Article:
OK, I’m gonna wake up the dog and take him for a walk.

Easy DIY Vintage Sign and a Pie Distraction

There were big plans.  Big, organized, stay-on-schedule PLANS!

I made a bunch of frames for Further Adventures in Spite Crafting.

I was gonna get all of them done and present you with a Spite Extravaganza!

And it was to be glorious!

But then I thought, “all this organized productivity is super.  Why don’t you throw a wrench in it?!”

So I did!

 

Please meet Pie.

For years friends have been saying, and I have been agreeing, that I should get a dog.

I just never quite got around to doing it until, well, now.

He’s from a shelter of course.

(he wears the “Cone of Shame” due to a slight, um….adjustment he experienced before I could bring him home.  Please don’t tell him about it)

He’s  a stray with no known history. They think he’s between 1 and 2 years old.  A mini pinscher mix.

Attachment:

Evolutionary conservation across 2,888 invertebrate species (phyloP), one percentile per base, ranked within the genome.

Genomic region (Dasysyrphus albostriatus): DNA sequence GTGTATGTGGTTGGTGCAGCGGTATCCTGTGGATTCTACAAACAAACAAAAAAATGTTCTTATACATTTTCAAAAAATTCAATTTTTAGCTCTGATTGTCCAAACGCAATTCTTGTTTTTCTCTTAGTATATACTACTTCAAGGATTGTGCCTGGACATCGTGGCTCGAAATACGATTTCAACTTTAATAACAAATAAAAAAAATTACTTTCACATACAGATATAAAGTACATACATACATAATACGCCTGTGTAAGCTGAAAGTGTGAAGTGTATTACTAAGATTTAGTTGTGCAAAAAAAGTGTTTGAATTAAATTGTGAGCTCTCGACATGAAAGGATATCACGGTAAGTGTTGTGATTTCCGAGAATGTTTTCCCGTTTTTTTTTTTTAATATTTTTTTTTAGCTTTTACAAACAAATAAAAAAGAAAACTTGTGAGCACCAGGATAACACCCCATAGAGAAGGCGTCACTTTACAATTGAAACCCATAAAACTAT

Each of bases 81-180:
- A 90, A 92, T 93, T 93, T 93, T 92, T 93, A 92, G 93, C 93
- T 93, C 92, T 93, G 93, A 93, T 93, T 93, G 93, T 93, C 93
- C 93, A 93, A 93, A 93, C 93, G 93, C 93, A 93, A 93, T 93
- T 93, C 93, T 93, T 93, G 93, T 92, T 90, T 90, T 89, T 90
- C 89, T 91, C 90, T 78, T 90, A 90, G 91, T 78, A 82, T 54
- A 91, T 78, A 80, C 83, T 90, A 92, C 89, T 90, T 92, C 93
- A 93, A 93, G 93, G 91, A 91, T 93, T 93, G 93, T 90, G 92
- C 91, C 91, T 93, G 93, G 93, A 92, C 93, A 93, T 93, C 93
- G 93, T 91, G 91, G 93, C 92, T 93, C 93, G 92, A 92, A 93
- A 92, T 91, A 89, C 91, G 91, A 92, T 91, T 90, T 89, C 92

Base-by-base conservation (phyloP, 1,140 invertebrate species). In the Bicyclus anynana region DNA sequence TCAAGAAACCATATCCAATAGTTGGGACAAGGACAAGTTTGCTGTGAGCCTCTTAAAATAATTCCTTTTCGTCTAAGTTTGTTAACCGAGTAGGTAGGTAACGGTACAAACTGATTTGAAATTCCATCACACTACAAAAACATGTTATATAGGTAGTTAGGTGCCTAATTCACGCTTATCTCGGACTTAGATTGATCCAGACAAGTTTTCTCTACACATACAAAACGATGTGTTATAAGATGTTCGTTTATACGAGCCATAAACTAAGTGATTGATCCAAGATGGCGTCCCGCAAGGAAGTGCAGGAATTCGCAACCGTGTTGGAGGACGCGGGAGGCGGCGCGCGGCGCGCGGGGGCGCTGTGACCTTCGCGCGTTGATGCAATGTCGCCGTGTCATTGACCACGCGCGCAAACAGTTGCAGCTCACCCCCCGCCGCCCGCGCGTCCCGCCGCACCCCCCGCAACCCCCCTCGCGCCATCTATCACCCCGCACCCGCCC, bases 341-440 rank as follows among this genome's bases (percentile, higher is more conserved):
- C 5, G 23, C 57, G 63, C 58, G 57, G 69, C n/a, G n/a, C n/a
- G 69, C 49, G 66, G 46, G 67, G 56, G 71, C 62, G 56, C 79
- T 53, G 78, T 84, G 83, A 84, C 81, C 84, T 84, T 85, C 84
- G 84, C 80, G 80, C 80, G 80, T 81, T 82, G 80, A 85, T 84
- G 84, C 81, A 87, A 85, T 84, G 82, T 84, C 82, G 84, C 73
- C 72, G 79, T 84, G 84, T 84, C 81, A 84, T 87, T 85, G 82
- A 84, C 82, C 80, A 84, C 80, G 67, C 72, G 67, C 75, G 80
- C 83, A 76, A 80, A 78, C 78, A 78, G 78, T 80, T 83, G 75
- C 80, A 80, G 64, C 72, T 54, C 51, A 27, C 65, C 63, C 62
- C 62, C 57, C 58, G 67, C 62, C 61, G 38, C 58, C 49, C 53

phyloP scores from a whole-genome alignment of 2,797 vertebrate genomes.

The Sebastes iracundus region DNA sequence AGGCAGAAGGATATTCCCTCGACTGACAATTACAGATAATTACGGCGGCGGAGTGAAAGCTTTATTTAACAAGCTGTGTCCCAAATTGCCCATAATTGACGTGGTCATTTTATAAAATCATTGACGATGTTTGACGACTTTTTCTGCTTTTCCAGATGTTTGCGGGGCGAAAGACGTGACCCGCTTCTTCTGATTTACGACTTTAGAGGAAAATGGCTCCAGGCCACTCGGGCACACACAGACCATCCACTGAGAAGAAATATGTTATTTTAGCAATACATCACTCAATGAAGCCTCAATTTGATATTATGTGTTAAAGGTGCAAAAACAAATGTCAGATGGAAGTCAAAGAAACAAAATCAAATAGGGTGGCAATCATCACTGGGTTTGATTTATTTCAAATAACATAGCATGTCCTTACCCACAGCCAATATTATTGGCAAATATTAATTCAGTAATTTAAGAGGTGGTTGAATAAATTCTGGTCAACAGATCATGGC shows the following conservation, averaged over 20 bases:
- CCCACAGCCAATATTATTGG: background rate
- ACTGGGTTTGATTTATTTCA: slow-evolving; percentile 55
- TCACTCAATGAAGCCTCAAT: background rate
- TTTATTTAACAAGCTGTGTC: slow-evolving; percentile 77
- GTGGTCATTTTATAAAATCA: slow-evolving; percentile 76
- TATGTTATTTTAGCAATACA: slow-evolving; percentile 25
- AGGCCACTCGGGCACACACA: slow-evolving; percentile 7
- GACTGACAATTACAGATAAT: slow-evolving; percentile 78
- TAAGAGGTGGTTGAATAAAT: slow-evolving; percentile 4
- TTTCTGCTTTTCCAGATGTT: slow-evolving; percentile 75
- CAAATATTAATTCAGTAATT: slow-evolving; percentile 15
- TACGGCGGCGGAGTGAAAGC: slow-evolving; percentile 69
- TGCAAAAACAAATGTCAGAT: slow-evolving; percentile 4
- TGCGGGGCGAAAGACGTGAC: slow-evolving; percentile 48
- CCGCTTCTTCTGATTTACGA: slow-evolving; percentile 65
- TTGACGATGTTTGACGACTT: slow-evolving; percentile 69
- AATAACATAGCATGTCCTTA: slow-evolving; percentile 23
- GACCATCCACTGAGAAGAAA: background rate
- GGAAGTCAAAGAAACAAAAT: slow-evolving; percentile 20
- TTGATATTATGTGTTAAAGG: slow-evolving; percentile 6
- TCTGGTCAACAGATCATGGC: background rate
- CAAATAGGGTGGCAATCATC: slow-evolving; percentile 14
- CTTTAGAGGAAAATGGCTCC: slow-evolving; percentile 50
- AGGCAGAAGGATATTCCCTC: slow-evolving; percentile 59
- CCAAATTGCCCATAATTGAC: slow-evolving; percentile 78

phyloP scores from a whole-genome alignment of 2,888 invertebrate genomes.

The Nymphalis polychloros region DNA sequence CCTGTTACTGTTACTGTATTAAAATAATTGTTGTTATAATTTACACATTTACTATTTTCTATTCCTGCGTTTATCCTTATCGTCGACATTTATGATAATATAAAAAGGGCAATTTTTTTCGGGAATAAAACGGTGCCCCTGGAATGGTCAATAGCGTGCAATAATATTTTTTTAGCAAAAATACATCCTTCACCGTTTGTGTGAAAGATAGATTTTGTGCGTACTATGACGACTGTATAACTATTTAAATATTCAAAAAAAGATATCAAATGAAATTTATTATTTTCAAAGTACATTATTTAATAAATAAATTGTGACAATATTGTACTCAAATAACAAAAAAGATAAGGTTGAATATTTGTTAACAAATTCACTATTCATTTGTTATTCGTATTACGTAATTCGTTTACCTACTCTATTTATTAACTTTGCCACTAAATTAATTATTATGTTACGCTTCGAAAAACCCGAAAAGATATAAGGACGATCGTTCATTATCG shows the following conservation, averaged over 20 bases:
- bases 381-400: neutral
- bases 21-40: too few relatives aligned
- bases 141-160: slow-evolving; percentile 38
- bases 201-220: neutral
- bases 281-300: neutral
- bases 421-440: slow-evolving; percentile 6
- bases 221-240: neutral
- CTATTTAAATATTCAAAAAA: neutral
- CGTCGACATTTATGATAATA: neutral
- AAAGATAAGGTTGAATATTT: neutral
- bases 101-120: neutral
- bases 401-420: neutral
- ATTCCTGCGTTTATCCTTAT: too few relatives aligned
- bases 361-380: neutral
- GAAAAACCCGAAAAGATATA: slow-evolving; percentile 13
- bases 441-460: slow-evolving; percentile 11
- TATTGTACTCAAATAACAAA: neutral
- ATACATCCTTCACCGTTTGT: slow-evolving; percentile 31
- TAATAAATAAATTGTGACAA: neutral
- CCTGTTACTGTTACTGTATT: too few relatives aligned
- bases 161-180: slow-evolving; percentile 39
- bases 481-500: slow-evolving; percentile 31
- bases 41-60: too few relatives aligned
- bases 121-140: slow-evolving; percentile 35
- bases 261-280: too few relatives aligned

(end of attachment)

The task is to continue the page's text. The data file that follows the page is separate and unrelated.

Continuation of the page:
Crazy sweet-natured.

If you sit anywhere near him he curls up in your lap.

This has caused a slow-down in production but a decided uptick in happiness!

However,  I did get around to a bit of my plan – just not the glorious, overwhelming part (stay tuned.  I’m totally sure that’s coming).

I really liked the look of the Spite Photo Display (the link will give you the full tutorial on how I made it)but, being just relentlessly me, I just felt it needed……wait for it!……OK, say it along with me……TEXT!  GRAPHICS!!!!!

Crazy idea right?  You never saw it coming.

I’ll give you a moment to compose yourself and we’ll resume.

I played around a bit, mixing and matching from the supply of images I’ve done previously – just to see how it would look.

And I liked it and thought I’d do another.

This one would have a solid back (rather than the slats) so I came up with a simple, black and white design.

I reversed it, printed it out on my laser printer.